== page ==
Jaime is well-respected as a musician since he made his mark on folk music in the late 1960s. His first album, Remember the Wind and the Rain, attracted loyal fans who -- more than 30 years later -- sometimes drive hundreds of miles for one of Jaime's performances.

Jaime's other albums include: Jaime Brockett 2 - 1970 (Capitol Records), North Mountain Velvet - 1977 (Adelphi Records), and Road Dancer - 1996, (Private release).

Jaime's music has evolved far beyond "The Legend of the U.S.S. Titanic." In his 21st century performances, Jaime's original observations are as appreciated as his songs.

Jaime Brockett is a folk music icon, an entertainer on- and offstage, and he's still legendary for his sizzling, pan-fried steaks.

Jaime Brockett's albums on Amazon.com

Remember the Wind & The Rain
Remember the Wind & The Rain
The original recording and still among the best of the 1960's folk music scene. I'm pretty sure the cover photo was by Linda Eastman, who later married Paul McCartney... but I could be wrong about that.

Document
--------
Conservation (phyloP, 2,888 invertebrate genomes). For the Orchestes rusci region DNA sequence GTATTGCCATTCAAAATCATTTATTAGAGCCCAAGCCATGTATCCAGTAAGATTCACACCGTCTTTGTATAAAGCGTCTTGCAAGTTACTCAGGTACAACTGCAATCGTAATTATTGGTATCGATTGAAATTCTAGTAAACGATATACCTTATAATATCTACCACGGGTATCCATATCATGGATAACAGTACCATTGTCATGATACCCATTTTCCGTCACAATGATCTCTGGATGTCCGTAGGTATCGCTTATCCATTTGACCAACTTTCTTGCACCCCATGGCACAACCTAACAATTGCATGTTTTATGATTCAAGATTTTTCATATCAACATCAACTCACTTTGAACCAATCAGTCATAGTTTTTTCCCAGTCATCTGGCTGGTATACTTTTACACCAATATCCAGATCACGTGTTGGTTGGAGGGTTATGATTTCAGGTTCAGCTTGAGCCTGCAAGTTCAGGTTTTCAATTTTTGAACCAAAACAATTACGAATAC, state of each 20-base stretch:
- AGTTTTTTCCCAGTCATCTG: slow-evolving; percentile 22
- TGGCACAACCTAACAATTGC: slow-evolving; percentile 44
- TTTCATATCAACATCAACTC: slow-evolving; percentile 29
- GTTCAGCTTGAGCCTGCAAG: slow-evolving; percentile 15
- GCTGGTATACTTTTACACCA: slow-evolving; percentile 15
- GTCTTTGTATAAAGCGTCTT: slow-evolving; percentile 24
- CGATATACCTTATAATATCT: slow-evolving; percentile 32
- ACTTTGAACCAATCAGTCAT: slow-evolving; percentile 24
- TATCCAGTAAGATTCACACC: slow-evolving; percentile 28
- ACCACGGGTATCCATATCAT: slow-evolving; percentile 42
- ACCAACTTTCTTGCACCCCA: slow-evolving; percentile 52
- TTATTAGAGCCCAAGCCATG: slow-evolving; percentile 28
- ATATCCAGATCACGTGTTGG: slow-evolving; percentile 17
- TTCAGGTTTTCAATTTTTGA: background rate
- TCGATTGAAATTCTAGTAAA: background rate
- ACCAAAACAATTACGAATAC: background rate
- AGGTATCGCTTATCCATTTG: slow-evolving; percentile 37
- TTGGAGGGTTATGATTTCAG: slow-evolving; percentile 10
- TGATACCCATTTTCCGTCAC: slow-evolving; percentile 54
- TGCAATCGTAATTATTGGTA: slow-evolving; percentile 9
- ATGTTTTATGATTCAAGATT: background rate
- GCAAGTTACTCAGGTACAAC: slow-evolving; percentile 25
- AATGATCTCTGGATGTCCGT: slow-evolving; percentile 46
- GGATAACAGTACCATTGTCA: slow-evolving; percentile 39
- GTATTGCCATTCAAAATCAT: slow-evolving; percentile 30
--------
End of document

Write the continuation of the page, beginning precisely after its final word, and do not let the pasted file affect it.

Vote for your favorite Jaime Brockett album

Remember the Wind & the Rain
Remember the Wind & the Rain
Boston folkie Jaime Brockett became an underground radio sensation with his epic ballad 'Legend of the U.S.S. Titanic', which updated the old Leadbelly song about how black prizefighter Jack Johnson had been denied passage on the Titanic because of his race to offer an, er, alternative explanation as to why the ocean liner sank (the captain and first mate were high from smoking hemp rope)! Now, we dont want to accuse our customers of illegal activities, but apparently a fair minority were at the...
 
North Mountain Velvet
North Mountain Velvet
Boston folkie Jaime Brockett became an underground radio sensation with his epic ballad 'Legend of the U.S.S. Titanic', which updated the old Leadbelly song about how black prizefighter Jack Johnson had been denied passage on the Titanic because of his race to offer an, er, alternative explanation as to why the ocean liner sank (the captain and first mate were high from smoking hemp rope)! Now, we dont want to accuse our customers of illegal activities, but apparently a fair minority were at the...